Came across a rarity of a lexical item today, in a summary of Edmonton beating Colorado in NHL action:
"Yeah, absolutely," Pronger said when asked if it felt good to finally get off the schneid.
The context is that Chris Pronger socred his first goal of the hockey season in his team's 20th game. Schneid?
I ran a Google search just on that item and found an archive of "word-detective.com". There's no anchors on the page, so I'll summarize that people write to the Detective to ask about obscure words, and it turns out somebody wanted to know about schneid. The word detective's answer:
To be "on the schneid" means to be on a losing streak, racking up a series of losing, and especially scoreless, games.
This suggests a property of teams rather than of players, but it makes sense to apply to an individual's scoring slump. What's neater, if true, is the source of the expression: the detective says it's from the card came Gin:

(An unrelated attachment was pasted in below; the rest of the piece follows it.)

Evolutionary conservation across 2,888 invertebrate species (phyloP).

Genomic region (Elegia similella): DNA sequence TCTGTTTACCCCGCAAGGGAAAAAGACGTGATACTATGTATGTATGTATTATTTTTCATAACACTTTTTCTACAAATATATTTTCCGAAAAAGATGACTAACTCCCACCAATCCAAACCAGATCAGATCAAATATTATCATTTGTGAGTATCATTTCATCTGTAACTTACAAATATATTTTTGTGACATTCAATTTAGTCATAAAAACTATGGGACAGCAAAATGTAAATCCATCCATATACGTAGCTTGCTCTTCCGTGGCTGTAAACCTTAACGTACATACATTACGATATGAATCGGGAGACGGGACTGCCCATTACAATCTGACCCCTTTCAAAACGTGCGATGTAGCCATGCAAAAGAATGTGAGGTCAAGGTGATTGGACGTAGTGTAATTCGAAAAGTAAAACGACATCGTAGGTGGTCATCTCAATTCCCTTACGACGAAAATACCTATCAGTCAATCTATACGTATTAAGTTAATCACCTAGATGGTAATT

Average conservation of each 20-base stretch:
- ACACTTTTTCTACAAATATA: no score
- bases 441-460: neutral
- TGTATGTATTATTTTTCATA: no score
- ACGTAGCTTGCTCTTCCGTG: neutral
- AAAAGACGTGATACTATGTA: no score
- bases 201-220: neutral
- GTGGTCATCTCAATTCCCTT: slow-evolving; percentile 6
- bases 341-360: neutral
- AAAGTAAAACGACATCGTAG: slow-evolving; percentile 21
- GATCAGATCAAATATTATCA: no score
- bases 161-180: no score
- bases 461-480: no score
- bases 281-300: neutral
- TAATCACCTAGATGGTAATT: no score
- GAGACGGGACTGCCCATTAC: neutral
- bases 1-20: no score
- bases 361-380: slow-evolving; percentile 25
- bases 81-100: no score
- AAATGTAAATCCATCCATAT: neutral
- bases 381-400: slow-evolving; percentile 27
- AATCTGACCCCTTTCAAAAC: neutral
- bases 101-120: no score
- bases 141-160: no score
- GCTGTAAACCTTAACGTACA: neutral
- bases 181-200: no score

Apparently the original sense was that if you were "schneidered" in gin you were "cut" (as if by a tailor) from contention in the game. "Schneider" first appeared in the literature of card-playing about 1886, but the shortened form "schneid" used in other sports is probably of fairly recent vintage.
This amounts to another example of a card-playing lexical item passing into sports.
Meanwhile, for the sake of curiosity, the detective adds "shut out" as another crossover item. This one (s)he attributes to horse racing, as a term applicable to a potential bettor arriving too late to bet, but it's also used in baseball and hockey to refer to a game in which one team is scoreless.
I'll check on schneid and shut-out in the office in the morning.